Most people will experience a
car accident during their lifetime, whether as a witness or as a victim. In 2015, more
than 4 million people were injured in car accidents, costing more than
$65 billion worldwide. Almost 300,000 of those were in the United States,
totaling nearly $30 billion. Depending on the severity of your accident,
the last thing on your mind might be suing your insurance company, or
that of the other driver if another car was involved. However, you only
have a certain amount of time to file a lawsuit, called a
statute of limitations.
The statute of limitations is set by the state where you live. State law
dictates how long you have to file a
personal injury lawsuit, after which time you have no legal grounds for compensation.
While you do have a time limit placed on your lawsuit, the clock doesn’t
start until you realize you’ve suffered harm and fully understand
how it could affect you. This is called the
discovery of harm
rule. For example, let’s say the car accident caused a slight muscle
tear your doctor was unable to detect or unwilling to investigate. Over
time, the damage worsened until it caused you constant pain. You go back
to another physician, who determines you had a muscle tear that allowed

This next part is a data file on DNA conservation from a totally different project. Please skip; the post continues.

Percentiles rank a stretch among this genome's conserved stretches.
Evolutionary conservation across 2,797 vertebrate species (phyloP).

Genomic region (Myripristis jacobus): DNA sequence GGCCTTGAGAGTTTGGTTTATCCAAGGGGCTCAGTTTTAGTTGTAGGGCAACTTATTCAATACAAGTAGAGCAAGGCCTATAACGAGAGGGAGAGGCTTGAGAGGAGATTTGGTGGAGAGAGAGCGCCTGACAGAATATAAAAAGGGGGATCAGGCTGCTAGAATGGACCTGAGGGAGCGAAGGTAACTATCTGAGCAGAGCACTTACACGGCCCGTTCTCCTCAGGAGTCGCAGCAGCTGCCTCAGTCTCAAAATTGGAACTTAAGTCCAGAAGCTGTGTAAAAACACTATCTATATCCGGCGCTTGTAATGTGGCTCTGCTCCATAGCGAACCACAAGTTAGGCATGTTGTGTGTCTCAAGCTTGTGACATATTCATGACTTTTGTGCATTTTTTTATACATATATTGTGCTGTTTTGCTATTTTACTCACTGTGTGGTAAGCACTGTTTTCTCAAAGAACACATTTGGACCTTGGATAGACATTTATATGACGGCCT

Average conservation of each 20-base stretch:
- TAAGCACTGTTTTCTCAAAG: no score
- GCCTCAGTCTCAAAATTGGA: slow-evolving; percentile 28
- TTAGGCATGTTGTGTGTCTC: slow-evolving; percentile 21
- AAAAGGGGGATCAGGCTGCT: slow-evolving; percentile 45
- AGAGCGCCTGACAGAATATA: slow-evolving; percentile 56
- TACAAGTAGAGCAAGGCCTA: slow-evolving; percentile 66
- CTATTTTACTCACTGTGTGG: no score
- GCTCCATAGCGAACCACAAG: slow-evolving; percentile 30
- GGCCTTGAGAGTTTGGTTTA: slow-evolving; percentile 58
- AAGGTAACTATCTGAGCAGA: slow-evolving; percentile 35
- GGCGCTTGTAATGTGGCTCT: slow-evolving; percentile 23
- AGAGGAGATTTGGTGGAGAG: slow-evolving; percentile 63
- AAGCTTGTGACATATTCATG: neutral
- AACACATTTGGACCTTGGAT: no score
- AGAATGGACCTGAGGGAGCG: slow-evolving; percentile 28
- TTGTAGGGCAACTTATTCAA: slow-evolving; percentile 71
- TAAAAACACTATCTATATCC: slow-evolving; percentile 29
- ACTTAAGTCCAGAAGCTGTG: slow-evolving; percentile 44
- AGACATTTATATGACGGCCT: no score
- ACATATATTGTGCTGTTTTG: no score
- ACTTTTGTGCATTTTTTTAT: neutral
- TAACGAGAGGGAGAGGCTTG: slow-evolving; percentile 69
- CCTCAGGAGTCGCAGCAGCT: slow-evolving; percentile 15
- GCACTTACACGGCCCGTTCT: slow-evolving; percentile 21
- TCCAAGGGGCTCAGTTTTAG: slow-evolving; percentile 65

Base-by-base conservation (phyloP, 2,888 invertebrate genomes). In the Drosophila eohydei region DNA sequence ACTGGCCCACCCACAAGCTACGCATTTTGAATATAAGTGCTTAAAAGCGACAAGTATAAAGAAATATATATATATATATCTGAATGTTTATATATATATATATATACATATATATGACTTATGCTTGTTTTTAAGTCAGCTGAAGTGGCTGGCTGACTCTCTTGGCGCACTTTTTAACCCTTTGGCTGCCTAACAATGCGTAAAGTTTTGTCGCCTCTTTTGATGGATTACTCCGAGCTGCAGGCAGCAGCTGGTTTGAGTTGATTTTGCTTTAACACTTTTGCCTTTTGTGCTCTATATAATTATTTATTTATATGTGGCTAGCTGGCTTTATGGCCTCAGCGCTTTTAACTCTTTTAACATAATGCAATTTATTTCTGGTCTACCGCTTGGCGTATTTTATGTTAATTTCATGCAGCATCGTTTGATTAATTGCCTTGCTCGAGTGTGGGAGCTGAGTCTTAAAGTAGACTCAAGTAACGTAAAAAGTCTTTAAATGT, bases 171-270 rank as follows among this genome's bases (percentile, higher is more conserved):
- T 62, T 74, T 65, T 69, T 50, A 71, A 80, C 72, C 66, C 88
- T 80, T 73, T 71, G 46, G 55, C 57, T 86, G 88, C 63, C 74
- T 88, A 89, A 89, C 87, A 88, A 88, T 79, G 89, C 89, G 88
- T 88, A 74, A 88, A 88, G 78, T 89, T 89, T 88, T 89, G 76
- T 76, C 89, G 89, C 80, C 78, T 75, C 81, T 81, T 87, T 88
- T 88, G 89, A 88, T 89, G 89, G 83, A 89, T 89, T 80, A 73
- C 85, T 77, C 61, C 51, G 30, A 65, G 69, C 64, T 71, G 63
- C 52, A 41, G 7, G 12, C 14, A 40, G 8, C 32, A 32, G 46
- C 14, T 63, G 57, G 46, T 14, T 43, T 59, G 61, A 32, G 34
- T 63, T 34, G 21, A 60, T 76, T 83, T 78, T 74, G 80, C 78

bacterial growth in the tissue. Because you will need antibiotics, and,
potentially physical therapy to repair the damaged tissue, you can then
begin to pursue legal action to ensure your health care is fully covered.
In a worst-case scenario, that bacterial growth might become so toxic
that it causes necrotic damage in the leg, meaning your doctor must amputate.
If your job is highly physical in nature, you will then be required to
go on permanent disability. In cases like these, it’s imperative
that you have sufficient funds to cover your cost of living if you can
no longer work.
In Pennsylvania, the statute of limitations for personal injury cases is
2 years from the date of injury or from the time of discovery of harm. However,
if your claim is against a government body, such as a city, state, or
agency, you must file within
If you’re ready to pursue a personal injury claim, make sure you
have experienced legal representation.
Contact us to speak with a Philadelphia personal injury attorney for a free consultation today!